Researchers at the Wellcome Sanger Institute, the University of Cambridge and the KEMRI-Wellcome Trust Research Programme, Kenya, have revealed for the first time how the Dantu genetic blood variant helps protect against malaria. Their findings, published in Nature, revealed that in individuals with the rare Dantu blood variant, red blood cells have a higher surface tension that prevent the malaria parasite from invading.
Malaria and the Dantu polymorphism
Malaria is a major global health problem, accounting for 435,000 deaths every year. Estimates indicate that 61% of these deaths occur in children under five. The malaria parasite, Plasmodium falciparum, is responsible for the deadliest form of malaria and is particularly prevalent in Africa. Malaria has had a profound impact on the human genome. Many protective polymorphisms, particularly the sickle-cell trait, have been selected for to high frequencies within malaria-endemic regions.
In 2017, researchers discovered that the rare Dantu blood variant, commonly found in parts of East Africa, could provide some level of protection against severe malaria (74% in homozygous individuals). This polymorphism offers a similar degree of protection to the sickle-cell trait and a greater level of protection than the best malaria vaccine. Researchers previously fine-mapped the Dantu polymorphism to a structural rearrangement in the glycophorin (GYP) gene cluster. The rearrangement generates a hybrid gene that encodes the Dantu blood group antigen. This antigen contains a novel sialoglycoprotein composed of a glycophorin B (GYPB) extracellular domain fused with a glycophorin A (GYPA) intracellular domain. However, until now, the protective mechanism of this polymorphism has been unknown.
Red blood cell tension
The team collected red blood cell samples from 42 healthy children from Kilifi in Kenya. These children harboured either zero, one, or two copies of the Dantu gene. Using a fluorescence-activated cell sorting (FACS)-based preference assay, the team observed and measured red blood cell invasion over one life cycle. In addition, they used time-lapse video microscopy to investigate the specific time points in which invasion was impaired.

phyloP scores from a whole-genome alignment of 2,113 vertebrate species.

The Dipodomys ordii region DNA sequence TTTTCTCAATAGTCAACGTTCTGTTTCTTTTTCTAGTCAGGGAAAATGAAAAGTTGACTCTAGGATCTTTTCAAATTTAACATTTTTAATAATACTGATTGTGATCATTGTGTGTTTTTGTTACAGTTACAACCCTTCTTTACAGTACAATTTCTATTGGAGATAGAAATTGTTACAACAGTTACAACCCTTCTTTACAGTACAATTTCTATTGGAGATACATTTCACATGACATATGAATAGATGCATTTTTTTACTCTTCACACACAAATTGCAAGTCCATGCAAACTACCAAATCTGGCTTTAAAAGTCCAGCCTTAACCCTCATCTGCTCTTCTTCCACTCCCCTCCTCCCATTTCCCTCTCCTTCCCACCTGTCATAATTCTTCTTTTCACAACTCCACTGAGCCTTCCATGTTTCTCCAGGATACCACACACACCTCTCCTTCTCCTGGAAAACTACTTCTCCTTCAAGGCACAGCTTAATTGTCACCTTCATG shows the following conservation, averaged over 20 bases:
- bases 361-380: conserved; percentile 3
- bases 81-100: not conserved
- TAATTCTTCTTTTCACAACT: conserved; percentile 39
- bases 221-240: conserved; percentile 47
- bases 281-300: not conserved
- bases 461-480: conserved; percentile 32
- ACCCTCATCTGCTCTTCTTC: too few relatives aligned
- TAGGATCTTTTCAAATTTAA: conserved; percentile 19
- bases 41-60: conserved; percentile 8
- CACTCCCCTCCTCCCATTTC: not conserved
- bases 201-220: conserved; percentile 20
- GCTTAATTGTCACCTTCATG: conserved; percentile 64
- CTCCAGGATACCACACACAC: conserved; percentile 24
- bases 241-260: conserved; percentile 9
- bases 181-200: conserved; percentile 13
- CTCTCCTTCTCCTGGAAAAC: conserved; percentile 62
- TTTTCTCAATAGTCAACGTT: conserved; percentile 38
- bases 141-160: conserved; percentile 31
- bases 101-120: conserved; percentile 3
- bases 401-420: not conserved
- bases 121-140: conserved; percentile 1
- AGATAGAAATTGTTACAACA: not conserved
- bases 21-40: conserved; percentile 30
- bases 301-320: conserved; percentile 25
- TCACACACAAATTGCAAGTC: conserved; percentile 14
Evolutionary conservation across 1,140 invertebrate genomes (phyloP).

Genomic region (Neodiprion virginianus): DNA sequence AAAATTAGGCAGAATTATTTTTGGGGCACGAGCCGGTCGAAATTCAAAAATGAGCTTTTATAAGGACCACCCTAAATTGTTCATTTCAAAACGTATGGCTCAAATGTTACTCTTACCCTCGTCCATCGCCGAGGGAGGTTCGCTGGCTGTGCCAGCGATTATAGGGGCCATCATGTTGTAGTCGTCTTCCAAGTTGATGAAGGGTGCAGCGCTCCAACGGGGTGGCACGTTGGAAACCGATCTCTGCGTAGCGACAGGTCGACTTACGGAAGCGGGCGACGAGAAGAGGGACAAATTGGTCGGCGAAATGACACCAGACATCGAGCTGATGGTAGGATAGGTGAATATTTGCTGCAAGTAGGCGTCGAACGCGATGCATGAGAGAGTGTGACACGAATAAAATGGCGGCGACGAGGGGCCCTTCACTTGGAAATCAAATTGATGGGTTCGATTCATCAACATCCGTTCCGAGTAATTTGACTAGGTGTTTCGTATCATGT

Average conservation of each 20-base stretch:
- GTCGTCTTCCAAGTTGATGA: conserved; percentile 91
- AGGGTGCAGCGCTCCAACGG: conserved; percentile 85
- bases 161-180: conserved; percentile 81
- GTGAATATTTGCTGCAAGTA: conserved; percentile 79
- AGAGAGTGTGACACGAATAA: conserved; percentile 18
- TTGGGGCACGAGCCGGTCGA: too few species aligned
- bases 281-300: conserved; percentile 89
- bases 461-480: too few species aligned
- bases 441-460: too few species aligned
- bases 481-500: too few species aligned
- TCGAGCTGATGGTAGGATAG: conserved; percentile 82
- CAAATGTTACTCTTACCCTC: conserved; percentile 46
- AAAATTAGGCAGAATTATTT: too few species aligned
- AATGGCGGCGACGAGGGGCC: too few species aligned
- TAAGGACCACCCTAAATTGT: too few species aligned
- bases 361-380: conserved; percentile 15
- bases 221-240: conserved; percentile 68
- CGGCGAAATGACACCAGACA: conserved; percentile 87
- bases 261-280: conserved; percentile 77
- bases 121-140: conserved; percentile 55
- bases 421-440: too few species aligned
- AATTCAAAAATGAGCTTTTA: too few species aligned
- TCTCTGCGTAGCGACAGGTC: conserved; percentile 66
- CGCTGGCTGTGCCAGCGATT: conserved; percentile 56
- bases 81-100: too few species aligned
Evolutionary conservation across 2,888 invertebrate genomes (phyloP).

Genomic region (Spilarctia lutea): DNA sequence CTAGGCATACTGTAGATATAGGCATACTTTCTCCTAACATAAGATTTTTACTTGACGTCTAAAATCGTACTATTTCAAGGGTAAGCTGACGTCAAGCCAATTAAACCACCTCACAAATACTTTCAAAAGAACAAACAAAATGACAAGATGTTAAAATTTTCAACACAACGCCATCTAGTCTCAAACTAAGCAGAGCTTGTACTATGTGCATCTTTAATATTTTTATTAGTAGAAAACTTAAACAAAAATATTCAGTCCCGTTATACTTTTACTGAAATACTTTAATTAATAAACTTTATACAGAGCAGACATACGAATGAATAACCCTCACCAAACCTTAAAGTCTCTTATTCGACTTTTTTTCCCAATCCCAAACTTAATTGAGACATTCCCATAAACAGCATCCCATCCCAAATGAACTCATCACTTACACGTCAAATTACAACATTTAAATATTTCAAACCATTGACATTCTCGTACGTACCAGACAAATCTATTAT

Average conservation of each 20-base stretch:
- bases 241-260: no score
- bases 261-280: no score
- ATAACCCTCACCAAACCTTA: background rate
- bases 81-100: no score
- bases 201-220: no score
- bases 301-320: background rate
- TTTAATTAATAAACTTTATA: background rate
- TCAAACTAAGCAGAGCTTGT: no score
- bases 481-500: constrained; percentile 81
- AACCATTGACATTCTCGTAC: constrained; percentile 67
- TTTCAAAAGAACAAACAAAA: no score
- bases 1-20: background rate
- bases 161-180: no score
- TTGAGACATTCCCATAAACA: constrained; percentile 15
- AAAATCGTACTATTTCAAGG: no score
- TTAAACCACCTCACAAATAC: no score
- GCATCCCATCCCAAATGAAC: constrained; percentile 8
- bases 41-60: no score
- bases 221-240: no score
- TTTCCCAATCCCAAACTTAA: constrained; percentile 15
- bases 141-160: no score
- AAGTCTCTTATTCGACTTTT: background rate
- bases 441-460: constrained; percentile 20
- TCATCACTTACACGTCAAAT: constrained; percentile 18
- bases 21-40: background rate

They found that Dantu associated with significant changes to the repertoire of proteins on the red blood cell surface. Interestingly, they found that inhibition of invasion did not correlate with specific red blood cell-parasite receptor-ligand interactions. The team identified a strong link between RBC tension and merozoite invasion. They found a tension threshold above which invasion rarely occurred. Researchers discovered that Dantu red blood cells have a higher average tension rate than non-Dantu red blood cells. As a result, a larger proportion of these cells resist invasion.
Dr Silvia Kariuki, KEMRI-Wellcome Trust Research Programme, Kenya, stated:
“Malaria parasites utilise a specific ‘lock-and-key’ mechanism to infiltrate human red blood cells. When we set out to explain how the Dantu variant protects against these parasites, we expected to find subtle changes in the way this molecular mechanism works, but the answer turned out to be much more fundamental. The Dantu variant actually slightly increases the tension of the red blood cell surface. It’s like the parasite still has the key to the lock, but the door is too heavy for it to open.”
These findings establish a novel mechanism by which the Dantu polymorphism protects against severe malaria. The team highlight that these results suggest the possibility of new malaria interventions that would be based on modifying the biomechanical properties of circulating red blood cells.
Dr Viola Introini, University of Cambridge, stated:
“The explanation for how Dantu protects against malaria is potentially very important. The red cell membrane only needs to be slightly more tense than usual to block malaria parasites from entering. Developing a drug that emulates this increased tension could be a simple but effective way to prevent or treat malaria. This would depend on the increase in cell tension not having unintended consequences, of course. But evidence from the natural protection already seen in Dantu people, who don’t seem to suffer negative side effects, is promising.”
Image credit: By nechaev-kon – canva.com